in the bottom of the little blue boat,
our toes and fingers grazing on the waves,
alert for treasure
or a moment’s cooling.

And my father pulled the boat
from wave to wave,
ocean to ocean,
sea to sea,
and dream to dream,
urging the bow in every direction on the sea and sky
while we squealed and giggled and pointed out
our pleasures.

And when he had shown us both the
to every corner
of the round and endless earth,

he dropped the line and waded in
to shore,

leaving us each

c. Pamela Goode

Why We Wander, Part 1

Beach Path

When I was a girl, we took the same family trip each summer — to the beaches of South Carolina. There was never any thought of going someplace new, never a desire to see or experience any more of this world than the parts we had come to consider “home.” The beaches filled our souls with exactly what was missing after a year of following city pursuits, and we lapped it up and settled back contentedly on the sand. We weren’t seekers in those days; we were replenishers who never misplaced the name of the tonic, and the tonic never failed us.

By the time I hit college, I began to yearn for another home — New Orleans, the city of my birth. And so arose the occasional side trip to reconnect with a farther flung part of my psyche — roadtrips of the long haul variety — booster shots of sidewalk jazz, oily muffulettas, and the incomprehensible accents that burgeon where cultures commingle with the passions particular to steamy intemperate zones. New Orleans was in my blood and, more importantly, my psychological makeup. Every now and then polite society became a little too much, or maybe a little too little (in the way of living), and the thrill of reconnecting with volatile, vivacious, intense emoters called me to a bone-deep home where my every mood swing and caprice could be celebrated as an occasion for a few sweet beignets. In New Orleans, as at the ocean, I knew who I was, and it was good.

When I married, my husband and I took a winter trip to Vermont and Canada. But as much as I thought I wanted to see the Great White North and Proliferance of Pointy Trees, I began to feel the tug back toward my southern compass point almost immediately. I couldn’t get my balance aimed in this new direction. The scenery was spectacularly white and wet and gusty, but I couldn’t get the feel of “me” there. We left three days early, anxious to return to something more familiar where bearings came easily and our thoughts were practiced and comfortable. We went home, and I stayed home for the next thirteen years.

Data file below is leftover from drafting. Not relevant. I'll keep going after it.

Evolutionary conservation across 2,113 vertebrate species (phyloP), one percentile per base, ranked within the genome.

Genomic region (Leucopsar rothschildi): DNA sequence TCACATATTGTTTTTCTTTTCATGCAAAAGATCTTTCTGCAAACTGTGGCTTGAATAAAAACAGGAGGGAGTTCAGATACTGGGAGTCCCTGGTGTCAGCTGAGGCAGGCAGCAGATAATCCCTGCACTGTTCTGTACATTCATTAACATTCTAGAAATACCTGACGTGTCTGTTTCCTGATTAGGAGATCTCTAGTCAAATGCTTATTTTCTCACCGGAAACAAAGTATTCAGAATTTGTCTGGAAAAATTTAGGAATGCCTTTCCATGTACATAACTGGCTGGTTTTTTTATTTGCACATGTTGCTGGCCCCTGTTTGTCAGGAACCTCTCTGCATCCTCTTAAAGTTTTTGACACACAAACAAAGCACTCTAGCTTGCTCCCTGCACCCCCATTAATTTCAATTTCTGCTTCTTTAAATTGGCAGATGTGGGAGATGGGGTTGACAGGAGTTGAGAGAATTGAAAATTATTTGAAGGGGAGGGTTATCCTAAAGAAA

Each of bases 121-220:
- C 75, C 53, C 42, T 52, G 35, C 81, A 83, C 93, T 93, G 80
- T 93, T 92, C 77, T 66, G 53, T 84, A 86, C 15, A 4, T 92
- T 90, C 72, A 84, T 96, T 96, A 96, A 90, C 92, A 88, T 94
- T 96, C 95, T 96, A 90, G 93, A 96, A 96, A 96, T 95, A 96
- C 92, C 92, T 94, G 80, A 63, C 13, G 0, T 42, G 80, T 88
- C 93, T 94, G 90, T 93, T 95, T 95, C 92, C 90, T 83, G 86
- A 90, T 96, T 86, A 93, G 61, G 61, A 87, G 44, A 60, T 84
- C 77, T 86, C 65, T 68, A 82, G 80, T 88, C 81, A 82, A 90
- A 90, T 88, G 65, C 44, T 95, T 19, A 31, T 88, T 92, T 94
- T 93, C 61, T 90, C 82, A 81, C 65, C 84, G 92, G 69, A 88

And then one day I found myself inside a pair of hiking boots standing on the rocky shore of Maine with my sister. It was early September, and I was halfway along the road back from a deep depression. I was far away from home, far away from my husband and children, in a strange place in a strange state of mind with no idea where my life was heading.

And it happened like this: I woke up.

The trip didn’t cure me, but that sense of isolation and emptiness made room for me to drink in sights and sensations that seemed amplified a hundredfold. I became a photographer that week, learning to honor the folds and curls and tears in each petal of a sunflower head bigger than my own, and the etched path of long ago rains moving in myriad directions down the weathered wood of roadside barns. I used my camera like the eye of God, witnessing and celebrating whatever I found. And through a lens, I learned to see: not the majesty of mountains or the infinity of the sea, but the detail, the minutiae, the insignificances that come together to create the glorious whole that is glorious only because of each tiny, imperfect participant in this life.

And a fire lit in me to see it all.